- at least annually, meet with the external auditor without the presence of management.
3.1.5 Internal audit
Given the size of Horizon Oil and the number of employees, the Company does not have an internal audit function.
3.1.6 Internal monitoring
The Committee should conduct internal monitoring of Horizon Oil by:
- Ensuring that an appropriate internal control framework is established and maintained, including systems for:
- incurring and recording liabilities and expenses, and arranging for payment;
- recording, monitoring and maintaining assets;
- managing and investing liquid funds;
- measuring financial performance of individual employees, groups and business units, and monitoring their performance against budget.
- Assessing internal processes for identifying and managing risk areas including:
- compliance with laws, regulations, standards and best practice guidelines;
- important judgments and accounting estimates;
- litigation and claims;
- fraud and theft.
- Receiving reports on all suspected and actual frauds, thefts and breaches of the law.
- Reviewing in draft any financial report and directors’ report that Horizon Oil proposes to distribute to shareholders and other external parties with particular emphasis on the accuracy and completeness of information and key disclosures, changes from prior periods, and important judgment questions impacting the overall integrity of the information.
- When satisfied with the propriety and accuracy of the draft financial report and directors’ report, recommending the financial report and directors’ report to the Board for approval and release.
- Assessing the management of non-financial information in internal and external documents to ensure the information does not conflict inappropriately with the financial report and directors’ report.
The Committee must ensure that they have an appropriate understanding of any relevant laws, regulations, Listing Rules, and codes of particular significance to Horizon Oil, and its programs to ensure compliance including with respect to the following matters where not dealt with by a specific board Committee:
- petroleum licences;
- trade practices;
- workplace health and safety;
- equal opportunity; and
- other matters.
In order to maintain transparency the role of the Committee is to be fully and fairly reported. Consistent with the disclosure policy the Committee will review all public disclosures and statements of a financial nature.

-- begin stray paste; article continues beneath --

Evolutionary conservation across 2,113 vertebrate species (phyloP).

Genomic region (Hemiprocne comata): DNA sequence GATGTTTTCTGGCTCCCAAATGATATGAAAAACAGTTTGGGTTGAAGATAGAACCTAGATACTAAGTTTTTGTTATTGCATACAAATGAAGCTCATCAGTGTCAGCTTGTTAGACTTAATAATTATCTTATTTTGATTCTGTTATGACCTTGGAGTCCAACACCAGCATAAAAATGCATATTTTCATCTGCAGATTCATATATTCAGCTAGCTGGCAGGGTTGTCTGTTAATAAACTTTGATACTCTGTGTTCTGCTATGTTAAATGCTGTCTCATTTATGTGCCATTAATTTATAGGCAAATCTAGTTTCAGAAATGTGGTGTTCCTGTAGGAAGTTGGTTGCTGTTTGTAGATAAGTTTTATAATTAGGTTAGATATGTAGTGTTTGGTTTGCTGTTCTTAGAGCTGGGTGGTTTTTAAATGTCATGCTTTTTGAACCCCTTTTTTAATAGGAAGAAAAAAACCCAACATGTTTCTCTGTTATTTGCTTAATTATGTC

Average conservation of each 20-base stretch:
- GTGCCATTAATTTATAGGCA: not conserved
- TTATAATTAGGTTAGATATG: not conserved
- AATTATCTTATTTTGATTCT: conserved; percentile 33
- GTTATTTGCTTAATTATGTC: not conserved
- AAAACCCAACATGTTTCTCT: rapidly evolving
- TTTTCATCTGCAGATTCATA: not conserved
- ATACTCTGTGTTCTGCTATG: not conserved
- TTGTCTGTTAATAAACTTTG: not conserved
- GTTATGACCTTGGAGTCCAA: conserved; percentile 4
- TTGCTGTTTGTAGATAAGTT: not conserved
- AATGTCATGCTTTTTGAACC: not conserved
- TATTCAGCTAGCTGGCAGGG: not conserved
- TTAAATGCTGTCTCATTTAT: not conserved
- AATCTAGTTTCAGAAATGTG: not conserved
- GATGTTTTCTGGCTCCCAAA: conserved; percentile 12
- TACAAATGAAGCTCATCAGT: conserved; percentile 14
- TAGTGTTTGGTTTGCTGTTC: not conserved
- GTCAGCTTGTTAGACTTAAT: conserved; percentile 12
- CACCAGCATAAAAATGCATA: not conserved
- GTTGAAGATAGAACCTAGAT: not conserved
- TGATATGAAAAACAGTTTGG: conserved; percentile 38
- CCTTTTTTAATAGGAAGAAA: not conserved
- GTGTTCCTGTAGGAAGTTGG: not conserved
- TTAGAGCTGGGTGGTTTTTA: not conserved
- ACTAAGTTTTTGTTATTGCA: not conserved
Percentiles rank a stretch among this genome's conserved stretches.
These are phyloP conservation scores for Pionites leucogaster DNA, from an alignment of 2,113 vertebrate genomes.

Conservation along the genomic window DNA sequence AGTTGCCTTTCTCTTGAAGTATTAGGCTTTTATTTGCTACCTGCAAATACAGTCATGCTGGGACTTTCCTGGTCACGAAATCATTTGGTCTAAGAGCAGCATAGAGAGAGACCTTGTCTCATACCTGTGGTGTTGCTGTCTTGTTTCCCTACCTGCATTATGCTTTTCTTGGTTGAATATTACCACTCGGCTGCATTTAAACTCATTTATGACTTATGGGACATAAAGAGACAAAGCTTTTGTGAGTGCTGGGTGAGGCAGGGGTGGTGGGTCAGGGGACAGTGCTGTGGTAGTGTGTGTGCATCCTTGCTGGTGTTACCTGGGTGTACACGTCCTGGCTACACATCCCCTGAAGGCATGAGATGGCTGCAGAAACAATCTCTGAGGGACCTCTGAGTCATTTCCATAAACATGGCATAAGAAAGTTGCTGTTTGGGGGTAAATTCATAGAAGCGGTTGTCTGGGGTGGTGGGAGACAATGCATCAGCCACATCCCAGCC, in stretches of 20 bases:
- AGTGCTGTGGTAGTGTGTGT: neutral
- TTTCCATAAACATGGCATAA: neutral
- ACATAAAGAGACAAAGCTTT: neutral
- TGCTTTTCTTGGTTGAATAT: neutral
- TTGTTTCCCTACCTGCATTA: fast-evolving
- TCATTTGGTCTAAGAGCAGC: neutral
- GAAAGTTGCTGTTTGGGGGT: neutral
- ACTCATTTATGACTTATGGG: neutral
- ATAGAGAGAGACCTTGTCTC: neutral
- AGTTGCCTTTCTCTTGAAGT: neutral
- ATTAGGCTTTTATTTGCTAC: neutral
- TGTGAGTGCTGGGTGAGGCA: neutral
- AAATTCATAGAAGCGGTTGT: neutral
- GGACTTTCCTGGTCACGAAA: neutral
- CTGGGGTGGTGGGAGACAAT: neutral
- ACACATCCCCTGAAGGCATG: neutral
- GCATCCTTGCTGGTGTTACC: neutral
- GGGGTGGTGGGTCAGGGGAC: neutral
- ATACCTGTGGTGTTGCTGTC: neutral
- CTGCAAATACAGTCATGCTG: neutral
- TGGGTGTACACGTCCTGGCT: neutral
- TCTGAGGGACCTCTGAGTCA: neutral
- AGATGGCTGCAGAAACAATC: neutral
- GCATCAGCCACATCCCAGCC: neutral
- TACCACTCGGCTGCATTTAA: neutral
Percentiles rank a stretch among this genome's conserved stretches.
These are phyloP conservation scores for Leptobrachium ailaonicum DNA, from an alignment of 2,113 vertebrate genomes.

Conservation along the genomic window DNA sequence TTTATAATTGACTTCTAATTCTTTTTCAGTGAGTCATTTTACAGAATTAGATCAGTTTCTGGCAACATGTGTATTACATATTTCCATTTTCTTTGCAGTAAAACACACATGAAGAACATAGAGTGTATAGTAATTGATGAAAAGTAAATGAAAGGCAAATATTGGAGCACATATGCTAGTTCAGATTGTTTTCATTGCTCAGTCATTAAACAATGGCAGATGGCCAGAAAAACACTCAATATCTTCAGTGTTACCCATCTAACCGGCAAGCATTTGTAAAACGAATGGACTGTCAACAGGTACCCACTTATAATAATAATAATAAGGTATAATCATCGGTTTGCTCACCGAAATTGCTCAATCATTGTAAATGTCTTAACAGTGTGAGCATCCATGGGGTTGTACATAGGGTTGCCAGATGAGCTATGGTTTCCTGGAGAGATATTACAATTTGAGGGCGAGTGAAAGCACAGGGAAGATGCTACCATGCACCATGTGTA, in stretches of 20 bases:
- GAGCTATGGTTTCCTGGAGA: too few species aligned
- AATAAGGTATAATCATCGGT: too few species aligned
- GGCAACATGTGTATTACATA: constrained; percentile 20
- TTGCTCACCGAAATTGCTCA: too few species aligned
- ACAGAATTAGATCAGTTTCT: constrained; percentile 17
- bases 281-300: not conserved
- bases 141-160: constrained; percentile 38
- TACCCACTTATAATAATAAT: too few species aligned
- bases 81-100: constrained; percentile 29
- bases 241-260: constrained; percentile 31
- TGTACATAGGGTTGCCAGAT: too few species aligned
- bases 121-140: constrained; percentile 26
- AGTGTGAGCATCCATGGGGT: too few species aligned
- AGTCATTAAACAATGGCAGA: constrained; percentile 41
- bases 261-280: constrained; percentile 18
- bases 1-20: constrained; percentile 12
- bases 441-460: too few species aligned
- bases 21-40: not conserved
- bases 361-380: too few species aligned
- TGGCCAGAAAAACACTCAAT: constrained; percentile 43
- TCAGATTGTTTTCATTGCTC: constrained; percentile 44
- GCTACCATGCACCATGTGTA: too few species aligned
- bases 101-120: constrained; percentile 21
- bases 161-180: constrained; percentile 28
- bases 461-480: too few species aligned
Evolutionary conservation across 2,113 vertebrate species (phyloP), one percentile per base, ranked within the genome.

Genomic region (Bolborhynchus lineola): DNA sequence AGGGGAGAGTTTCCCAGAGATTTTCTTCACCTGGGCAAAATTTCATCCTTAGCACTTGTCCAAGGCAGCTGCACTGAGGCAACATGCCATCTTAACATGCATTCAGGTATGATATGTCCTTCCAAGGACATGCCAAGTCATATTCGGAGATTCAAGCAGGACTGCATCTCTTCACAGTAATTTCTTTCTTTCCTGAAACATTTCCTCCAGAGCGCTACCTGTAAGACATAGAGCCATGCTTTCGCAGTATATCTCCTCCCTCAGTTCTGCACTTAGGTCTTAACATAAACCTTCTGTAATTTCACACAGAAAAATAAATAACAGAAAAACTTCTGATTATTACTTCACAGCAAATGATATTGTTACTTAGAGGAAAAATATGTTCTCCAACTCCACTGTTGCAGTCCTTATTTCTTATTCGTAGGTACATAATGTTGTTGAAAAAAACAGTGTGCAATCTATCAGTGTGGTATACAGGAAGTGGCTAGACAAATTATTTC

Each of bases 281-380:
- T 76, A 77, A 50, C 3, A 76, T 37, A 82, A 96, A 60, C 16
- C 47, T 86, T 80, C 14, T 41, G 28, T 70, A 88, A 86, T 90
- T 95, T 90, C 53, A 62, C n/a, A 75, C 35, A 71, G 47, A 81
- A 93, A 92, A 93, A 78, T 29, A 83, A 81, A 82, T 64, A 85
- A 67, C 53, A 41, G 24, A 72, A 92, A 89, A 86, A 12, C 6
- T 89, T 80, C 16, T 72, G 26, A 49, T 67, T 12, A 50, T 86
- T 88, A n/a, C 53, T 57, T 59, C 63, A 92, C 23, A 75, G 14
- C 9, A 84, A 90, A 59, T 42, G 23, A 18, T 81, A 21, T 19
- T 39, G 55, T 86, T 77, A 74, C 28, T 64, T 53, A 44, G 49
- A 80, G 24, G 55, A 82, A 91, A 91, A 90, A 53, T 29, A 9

Where the Committee considers it necessary or appropriate in order to fulfil its responsibilities, the Committee will be entitled to:
- access all books and records of Horizon Oil;
- draw on the expertise and resources of any employee of Horizon Oil, external auditors; and
- select and engage an external adviser or external service provider involving, where appropriate, advisers that are “independent” in the sense that they are not usual service providers to Horizon Oil.
In this context “independent” refers to the restrictions on relationships between the advisers providing the advice and management and/or third parties that might affect the adviser’s capacity to provide zealous representation and advice to the Committee and should be determined in a way that is consistent with the Committee’s approach to audit independence.
The Committee may access these resources without management present. The Committee will meet with the external auditors at least once a year without management present.
The Committee will review its performance and compliance with its terms of reference on an annual basis.
In addition, the Committee may be subject to a periodic comprehensive review that includes surveys of directors, Committee members, external auditors, senior financial and other management.
ANNEXURE 5.1 Statement of director–related transaction policies
The following polices are set out as guidance to the application of related party transactions.
2. Who are director-related parties in the context of Horizon Oil?